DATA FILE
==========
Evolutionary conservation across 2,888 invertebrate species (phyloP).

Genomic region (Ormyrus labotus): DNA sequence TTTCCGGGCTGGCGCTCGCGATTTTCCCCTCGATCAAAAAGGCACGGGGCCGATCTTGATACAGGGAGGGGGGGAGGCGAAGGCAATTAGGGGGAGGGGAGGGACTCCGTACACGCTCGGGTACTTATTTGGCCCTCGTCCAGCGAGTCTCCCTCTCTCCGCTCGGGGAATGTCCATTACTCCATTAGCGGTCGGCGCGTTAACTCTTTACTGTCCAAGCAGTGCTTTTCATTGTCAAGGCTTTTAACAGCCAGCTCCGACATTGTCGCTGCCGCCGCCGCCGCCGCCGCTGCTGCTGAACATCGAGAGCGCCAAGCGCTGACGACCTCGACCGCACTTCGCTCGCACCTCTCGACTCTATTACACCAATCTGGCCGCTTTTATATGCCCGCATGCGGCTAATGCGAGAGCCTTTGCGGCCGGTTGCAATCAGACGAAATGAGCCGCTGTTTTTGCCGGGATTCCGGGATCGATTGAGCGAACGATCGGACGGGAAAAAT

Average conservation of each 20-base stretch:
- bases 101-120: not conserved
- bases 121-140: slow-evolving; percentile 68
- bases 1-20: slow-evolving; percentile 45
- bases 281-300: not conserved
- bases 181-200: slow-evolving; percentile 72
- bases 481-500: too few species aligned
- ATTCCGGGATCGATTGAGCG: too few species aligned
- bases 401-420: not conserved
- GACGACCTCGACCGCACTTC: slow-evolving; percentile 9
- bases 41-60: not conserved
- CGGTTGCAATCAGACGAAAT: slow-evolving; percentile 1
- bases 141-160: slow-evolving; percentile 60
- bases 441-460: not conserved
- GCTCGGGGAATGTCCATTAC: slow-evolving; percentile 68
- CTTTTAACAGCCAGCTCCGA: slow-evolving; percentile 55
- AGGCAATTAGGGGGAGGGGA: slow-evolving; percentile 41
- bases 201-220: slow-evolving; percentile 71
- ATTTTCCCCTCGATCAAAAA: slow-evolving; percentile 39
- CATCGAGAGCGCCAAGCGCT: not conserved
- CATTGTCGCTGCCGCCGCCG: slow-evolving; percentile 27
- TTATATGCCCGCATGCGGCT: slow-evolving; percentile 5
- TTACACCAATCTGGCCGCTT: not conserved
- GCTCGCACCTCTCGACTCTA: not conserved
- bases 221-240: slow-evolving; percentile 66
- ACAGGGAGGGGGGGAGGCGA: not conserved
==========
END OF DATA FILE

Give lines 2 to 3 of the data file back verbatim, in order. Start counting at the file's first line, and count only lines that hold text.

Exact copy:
Genomic region (Ormyrus labotus): DNA sequence TTTCCGGGCTGGCGCTCGCGATTTTCCCCTCGATCAAAAAGGCACGGGGCCGATCTTGATACAGGGAGGGGGGGAGGCGAAGGCAATTAGGGGGAGGGGAGGGACTCCGTACACGCTCGGGTACTTATTTGGCCCTCGTCCAGCGAGTCTCCCTCTCTCCGCTCGGGGAATGTCCATTACTCCATTAGCGGTCGGCGCGTTAACTCTTTACTGTCCAAGCAGTGCTTTTCATTGTCAAGGCTTTTAACAGCCAGCTCCGACATTGTCGCTGCCGCCGCCGCCGCCGCCGCTGCTGCTGAACATCGAGAGCGCCAAGCGCTGACGACCTCGACCGCACTTCGCTCGCACCTCTCGACTCTATTACACCAATCTGGCCGCTTTTATATGCCCGCATGCGGCTAATGCGAGAGCCTTTGCGGCCGGTTGCAATCAGACGAAATGAGCCGCTGTTTTTGCCGGGATTCCGGGATCGATTGAGCGAACGATCGGACGGGAAAAAT

Average conservation of each 20-base stretch: